Which incentives work? An experimental analysis of incentives for trainers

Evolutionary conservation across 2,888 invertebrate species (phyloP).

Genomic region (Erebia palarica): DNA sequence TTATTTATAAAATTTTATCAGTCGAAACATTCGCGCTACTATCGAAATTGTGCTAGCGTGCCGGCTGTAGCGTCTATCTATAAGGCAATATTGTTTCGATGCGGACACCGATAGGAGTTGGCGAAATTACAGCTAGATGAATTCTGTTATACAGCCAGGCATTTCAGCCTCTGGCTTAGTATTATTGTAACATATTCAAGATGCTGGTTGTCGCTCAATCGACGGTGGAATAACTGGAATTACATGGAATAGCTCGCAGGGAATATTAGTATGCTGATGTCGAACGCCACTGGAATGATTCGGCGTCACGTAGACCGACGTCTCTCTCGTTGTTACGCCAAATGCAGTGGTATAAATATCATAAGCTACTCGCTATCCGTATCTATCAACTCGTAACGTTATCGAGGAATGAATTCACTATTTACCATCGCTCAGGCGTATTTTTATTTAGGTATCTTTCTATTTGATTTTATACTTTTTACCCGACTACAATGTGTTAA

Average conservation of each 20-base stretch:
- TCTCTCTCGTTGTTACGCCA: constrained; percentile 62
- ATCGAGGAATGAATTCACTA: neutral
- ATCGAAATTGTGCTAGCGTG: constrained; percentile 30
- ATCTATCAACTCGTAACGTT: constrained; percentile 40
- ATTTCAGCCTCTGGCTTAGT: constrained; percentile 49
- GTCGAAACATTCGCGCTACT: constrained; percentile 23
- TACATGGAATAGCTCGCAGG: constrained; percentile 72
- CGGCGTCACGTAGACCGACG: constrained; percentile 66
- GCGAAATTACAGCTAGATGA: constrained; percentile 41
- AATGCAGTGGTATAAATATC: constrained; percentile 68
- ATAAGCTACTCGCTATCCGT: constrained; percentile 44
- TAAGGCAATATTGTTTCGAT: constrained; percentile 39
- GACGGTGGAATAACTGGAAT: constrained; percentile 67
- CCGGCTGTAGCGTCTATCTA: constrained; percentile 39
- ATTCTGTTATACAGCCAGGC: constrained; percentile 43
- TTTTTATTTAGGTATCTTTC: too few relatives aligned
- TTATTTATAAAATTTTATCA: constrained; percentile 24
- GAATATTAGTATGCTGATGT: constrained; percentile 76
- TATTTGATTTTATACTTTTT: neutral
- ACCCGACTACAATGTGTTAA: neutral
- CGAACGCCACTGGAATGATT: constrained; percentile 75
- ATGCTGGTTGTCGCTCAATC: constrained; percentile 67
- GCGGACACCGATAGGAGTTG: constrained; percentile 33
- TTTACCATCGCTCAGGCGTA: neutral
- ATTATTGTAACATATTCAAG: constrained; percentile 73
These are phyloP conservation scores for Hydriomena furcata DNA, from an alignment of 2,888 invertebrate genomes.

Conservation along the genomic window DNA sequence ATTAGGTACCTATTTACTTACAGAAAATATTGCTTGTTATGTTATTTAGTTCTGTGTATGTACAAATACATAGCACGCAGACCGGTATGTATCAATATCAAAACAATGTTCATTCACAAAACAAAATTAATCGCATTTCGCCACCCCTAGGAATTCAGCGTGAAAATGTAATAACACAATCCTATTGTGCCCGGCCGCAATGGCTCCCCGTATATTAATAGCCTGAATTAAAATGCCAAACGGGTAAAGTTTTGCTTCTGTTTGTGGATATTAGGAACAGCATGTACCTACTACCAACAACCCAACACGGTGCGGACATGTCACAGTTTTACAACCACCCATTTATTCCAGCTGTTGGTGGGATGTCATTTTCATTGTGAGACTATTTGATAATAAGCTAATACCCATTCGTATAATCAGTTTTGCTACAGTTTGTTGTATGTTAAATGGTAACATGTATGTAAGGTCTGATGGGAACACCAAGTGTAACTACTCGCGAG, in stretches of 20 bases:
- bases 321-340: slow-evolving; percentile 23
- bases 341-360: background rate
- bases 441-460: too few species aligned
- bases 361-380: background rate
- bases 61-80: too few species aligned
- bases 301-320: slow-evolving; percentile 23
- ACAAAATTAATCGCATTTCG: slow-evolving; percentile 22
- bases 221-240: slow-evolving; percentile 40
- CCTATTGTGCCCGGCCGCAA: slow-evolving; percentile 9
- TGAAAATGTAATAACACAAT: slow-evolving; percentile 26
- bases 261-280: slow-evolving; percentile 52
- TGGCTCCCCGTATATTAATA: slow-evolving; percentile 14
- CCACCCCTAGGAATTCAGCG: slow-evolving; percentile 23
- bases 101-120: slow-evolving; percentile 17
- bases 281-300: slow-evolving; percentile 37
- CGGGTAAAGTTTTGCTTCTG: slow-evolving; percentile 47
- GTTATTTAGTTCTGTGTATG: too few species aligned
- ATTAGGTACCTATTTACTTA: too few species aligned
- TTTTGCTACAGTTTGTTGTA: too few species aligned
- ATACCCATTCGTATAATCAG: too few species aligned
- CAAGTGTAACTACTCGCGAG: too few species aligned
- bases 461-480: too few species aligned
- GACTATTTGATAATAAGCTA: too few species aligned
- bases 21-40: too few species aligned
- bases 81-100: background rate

One conjecture in the theory of incentives is that incentives based on broader outcomes may be better at motivating agents than incentives based on narrow measures. We designed an experiment to test these hypotheses using a "prospective randomized evaluation procedure" (PREP). We then apply PREP to training programs as typically funded by donors of economic development assistance. We randomly assigned 274 participating entrepreneurs in the Philippines to one of 26, simultaneous, one-day, training classes in marketing. Trainers were given cash incentives based on the average score of their "students" on a standardized test containing an alternative number of questions, which were randomly assigned to each class. We then examined outcomes based on student satisfaction ratings of the trainer. Our results suggest that incentives based on broad outcomes are more effective than incentives based on narrow outcomes. We conclude with ways to improve our approach as well as with a discussion of the implications for using prospective randomized evaluation for improving the evaluation of donor projects.
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